14 May 2013

Gilmore makes final speech to Parliament

9:51 pm on 14 May 2013

National's Aaron Gilmore says media scrutiny over the past fortnight has left him unable to function as an MP and he is retreating, not surrendering.

The backbencher made a personal statement to Parliament on Tuesday afternoon after formally handing in his resignation in the morning.

Aaron Gilmore.

Aaron Gilmore. Photo: RNZ

On Sunday, Mr Gilmore announced he would resign after widespread criticism of his conduct at a Hanmer Springs hotel, where he is alleged to have threatened to use his position to have a waiter sacked on 27 April.

In his final speech, the Christchurch list MP told the House that he found some of the things said about him deeply hurtful and had been through the five stages of grief over the past fortnight.

"I have made errors of judgement as a Member of Parliament. Those errors are causing an unnecessary distraction to the Government. This is causing immense stress to me, members of my family.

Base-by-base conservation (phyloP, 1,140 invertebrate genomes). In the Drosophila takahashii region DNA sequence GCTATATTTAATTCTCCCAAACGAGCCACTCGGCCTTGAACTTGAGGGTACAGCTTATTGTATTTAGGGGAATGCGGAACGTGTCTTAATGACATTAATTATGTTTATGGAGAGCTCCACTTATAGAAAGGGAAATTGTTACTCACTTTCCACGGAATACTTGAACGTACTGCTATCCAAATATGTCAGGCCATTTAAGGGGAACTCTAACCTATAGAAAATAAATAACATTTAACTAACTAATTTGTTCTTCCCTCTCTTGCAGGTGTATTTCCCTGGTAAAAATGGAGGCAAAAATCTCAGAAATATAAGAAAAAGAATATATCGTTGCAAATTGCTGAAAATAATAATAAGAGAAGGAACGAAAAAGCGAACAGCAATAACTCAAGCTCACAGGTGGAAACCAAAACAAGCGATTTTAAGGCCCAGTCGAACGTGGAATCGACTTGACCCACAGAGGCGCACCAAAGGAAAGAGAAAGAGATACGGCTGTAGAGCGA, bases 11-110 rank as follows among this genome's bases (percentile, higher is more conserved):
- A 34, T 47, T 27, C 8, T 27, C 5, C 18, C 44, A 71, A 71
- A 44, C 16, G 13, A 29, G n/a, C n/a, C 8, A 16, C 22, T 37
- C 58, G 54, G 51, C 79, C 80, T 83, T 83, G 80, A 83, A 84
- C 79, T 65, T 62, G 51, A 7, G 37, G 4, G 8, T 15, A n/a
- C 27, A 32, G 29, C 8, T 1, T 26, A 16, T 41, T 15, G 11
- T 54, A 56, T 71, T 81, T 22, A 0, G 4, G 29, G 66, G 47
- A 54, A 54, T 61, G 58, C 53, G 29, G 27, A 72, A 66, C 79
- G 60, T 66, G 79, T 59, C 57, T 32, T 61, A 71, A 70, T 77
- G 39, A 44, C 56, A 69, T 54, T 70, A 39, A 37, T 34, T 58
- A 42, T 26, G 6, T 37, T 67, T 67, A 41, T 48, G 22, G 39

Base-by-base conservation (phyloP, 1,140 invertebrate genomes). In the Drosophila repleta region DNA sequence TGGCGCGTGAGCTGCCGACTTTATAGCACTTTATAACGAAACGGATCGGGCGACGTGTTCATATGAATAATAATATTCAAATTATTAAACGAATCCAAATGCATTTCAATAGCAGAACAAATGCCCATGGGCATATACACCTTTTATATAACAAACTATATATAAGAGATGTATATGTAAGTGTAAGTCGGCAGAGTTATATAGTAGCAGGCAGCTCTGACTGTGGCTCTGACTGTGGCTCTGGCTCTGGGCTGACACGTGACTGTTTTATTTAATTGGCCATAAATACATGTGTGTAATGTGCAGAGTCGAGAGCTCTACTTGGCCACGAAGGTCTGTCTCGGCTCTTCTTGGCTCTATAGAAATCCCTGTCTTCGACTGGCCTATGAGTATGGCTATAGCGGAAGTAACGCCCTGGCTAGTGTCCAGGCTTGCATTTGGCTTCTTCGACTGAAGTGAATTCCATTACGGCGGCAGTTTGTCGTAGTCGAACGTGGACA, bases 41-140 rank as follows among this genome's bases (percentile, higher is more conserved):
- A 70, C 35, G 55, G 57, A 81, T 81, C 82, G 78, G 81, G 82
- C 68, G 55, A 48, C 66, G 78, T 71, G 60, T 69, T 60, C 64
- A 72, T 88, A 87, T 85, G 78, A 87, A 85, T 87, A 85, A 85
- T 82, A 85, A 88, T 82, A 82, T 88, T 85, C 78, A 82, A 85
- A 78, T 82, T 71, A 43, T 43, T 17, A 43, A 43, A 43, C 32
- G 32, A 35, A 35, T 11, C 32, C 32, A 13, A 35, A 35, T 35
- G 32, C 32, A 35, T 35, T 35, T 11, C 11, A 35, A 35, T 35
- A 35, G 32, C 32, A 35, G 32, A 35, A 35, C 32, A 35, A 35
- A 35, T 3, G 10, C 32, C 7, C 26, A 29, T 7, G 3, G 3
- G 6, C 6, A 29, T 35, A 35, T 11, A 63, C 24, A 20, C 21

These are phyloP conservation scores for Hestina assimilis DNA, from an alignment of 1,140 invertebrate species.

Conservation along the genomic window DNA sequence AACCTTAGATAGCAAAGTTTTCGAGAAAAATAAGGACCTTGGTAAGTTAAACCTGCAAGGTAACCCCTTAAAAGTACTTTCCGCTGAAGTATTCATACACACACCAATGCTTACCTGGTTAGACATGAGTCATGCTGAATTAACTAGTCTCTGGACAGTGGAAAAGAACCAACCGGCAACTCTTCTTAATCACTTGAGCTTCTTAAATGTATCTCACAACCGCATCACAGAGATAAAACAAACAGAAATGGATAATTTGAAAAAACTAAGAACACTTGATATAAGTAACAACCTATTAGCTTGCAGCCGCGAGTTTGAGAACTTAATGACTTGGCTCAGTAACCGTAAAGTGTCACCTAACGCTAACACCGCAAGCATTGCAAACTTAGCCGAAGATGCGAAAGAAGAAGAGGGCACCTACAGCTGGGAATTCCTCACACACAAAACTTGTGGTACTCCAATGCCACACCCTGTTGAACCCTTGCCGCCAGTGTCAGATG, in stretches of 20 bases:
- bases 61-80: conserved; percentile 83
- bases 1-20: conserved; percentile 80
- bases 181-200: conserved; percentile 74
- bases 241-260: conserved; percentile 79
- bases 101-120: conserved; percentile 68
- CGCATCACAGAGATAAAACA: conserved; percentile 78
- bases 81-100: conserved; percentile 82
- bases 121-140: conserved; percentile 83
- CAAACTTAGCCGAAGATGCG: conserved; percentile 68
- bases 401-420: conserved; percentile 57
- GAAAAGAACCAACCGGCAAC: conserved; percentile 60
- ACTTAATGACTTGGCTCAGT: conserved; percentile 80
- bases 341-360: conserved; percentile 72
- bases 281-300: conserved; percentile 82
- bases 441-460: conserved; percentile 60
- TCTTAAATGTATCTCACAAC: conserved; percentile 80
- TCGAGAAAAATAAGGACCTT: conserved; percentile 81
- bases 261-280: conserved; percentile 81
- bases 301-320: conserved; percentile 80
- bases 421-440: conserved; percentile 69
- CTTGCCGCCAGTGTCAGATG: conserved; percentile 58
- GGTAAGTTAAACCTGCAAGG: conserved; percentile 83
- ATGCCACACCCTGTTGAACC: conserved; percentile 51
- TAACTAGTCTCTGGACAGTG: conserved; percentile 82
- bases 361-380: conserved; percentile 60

"And in light of constant media scrutiny to my life, I'm unable to continue to function properly as an MP."

Mr Gilmore said he had felt very angry in recent days and had thought about taking revenge against his enemies. However, he told the House it would not dignify Parliament to use unseemly words against others in his final speech.

"To those in the media who predicted I would dig in my heels and hang on in Parliament as long as I could, while many of my friends wished me to stay in this House and fight these issues. But today I'm not surrendering, I'm retreating."

The Speaker's office confirmed it had received a letter from Mr Gilmore stating that his resignation would be effective in a week.

Earlier, Aaron Gilmore made a final five-minute appearance at his party's caucus meeting and did not speak to media.

Applause was heard from the caucus room about five minutes after the meeting started. Mr Gilmore then left accompanied by chief whip Louise Upston.

On Monday afternoon, Mr Gilmore appeared to have sent text messages to six people with the words "Utu, you should learn what it means". 'Utu' is the Maori word for 'revenge'.

The next person on the National Party list is broadcaster Claudette Hauiti.